Meeting reporters after passage of the Democratic national health care bill, Sen. Charles Schumer seemed sensitive to the commentary pointing out that the Democratic legislation is overwhelmingly unpopular with the American people. “I don't believe that,” Schumer said. “I believe that the negativity that Leader McConnell and others have continually displayed on the floor has peaked, and now, when people learn what's actually in the bill and all the good it does, it will become more and more popular.”
But in a sure sign that Democratic leaders did not want to encounter any negativity on the day the bill passed, Majority Leader Harry Reid announced before the news conference began that, “We're not going to take any questions.”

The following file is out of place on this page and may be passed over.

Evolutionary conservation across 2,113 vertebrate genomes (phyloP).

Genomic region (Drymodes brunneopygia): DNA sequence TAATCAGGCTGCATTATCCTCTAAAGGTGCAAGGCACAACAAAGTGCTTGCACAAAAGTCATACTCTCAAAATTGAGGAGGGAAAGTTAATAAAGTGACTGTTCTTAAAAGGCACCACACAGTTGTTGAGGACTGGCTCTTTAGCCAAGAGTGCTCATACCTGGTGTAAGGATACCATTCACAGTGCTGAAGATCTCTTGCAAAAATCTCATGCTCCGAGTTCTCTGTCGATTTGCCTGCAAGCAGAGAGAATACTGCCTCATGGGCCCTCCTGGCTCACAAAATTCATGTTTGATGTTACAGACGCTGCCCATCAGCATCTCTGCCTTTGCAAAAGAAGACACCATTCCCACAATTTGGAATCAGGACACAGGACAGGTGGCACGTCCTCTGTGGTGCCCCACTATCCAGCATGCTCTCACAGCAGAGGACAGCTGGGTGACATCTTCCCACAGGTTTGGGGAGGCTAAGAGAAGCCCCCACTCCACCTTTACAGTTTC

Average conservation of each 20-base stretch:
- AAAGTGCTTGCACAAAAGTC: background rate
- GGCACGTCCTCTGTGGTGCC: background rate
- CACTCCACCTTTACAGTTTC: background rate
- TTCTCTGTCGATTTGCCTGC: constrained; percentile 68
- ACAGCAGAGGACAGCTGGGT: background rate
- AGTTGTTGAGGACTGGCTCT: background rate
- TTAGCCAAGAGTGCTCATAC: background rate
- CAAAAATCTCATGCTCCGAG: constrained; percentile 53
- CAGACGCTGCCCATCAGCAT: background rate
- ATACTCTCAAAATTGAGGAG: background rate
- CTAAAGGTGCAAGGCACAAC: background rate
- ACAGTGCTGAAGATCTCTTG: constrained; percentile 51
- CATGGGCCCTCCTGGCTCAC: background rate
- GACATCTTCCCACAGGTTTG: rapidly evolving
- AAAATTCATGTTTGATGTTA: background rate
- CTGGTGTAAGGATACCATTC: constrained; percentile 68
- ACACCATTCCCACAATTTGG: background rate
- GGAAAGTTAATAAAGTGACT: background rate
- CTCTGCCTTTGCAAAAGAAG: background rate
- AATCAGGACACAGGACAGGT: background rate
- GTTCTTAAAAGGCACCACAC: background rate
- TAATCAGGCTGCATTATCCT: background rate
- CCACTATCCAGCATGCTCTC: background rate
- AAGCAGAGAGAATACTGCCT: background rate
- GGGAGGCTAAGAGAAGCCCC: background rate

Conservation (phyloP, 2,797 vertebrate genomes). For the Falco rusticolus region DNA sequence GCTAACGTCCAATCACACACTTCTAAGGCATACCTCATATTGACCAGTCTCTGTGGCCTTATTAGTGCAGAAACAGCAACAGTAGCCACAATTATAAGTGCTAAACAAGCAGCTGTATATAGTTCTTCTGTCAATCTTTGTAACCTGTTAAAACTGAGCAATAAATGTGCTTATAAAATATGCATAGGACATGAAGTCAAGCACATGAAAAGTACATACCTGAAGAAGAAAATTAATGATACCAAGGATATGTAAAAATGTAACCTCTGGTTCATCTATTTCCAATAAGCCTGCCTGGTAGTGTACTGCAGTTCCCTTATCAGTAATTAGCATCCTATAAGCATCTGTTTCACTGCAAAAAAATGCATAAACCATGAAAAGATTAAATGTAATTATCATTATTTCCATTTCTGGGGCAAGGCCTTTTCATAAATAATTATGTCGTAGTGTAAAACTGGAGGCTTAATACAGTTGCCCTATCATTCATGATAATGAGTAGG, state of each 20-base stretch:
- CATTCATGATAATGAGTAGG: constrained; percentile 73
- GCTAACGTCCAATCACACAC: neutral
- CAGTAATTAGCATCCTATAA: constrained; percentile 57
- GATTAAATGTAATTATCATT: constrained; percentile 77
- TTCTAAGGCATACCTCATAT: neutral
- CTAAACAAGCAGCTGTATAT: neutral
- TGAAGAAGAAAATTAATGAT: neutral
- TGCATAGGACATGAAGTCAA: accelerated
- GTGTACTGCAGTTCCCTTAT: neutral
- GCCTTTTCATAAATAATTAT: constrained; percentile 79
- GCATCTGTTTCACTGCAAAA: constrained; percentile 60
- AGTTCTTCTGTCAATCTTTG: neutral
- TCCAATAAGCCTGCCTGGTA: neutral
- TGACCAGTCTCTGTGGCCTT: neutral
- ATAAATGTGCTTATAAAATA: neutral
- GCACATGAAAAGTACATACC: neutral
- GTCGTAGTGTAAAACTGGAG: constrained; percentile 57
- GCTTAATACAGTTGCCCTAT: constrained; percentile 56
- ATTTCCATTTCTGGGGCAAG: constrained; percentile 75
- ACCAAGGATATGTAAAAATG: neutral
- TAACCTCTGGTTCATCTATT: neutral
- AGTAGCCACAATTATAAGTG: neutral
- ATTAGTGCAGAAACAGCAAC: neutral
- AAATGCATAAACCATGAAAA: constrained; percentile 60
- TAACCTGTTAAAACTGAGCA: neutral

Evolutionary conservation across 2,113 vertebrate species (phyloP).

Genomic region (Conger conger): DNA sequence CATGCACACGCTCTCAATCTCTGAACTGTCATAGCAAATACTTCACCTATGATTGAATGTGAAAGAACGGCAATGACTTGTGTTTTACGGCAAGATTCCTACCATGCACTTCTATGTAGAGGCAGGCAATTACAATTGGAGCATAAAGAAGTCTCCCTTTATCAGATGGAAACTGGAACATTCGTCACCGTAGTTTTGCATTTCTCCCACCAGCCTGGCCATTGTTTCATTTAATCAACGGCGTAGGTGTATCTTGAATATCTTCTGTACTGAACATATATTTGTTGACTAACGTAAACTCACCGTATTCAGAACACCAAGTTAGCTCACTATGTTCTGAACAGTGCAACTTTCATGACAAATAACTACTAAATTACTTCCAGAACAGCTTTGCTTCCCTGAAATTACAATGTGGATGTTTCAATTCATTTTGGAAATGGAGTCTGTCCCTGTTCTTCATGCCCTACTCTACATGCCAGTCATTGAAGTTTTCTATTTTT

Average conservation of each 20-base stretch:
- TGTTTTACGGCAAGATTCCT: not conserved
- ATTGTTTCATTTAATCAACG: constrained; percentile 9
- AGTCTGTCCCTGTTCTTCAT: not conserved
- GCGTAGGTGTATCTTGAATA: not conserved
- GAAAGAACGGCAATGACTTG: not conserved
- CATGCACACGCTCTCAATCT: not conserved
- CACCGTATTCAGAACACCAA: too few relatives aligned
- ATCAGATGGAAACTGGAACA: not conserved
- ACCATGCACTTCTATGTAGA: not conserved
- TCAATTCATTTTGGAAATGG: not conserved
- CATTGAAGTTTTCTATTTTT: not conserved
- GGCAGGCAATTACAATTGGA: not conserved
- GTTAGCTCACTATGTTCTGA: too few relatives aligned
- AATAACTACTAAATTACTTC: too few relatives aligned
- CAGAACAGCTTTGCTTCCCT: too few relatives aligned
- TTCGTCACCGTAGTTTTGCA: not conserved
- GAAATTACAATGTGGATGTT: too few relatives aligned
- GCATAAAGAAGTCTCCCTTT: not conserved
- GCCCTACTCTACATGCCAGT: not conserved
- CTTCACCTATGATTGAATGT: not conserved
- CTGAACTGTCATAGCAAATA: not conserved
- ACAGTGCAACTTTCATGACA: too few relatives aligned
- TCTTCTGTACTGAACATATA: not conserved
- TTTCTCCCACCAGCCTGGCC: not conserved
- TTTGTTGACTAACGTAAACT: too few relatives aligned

Reid praised the bill as bringing Americans “one step closer to making Ted Kennedy's dream a reality.” Sen. Chris Dodd said that, “On this Christmas Eve, I can't think of a better gift the U.S. Senate could give to the American people.” And Sen. Richard Durbin said the legislation “lit a light of hope for 50 million Americans who went to bed last night without the benefit of health insurance.” (It's not clear where Durbin got that figure; Schumer cited 31 million.) But no one took any questions.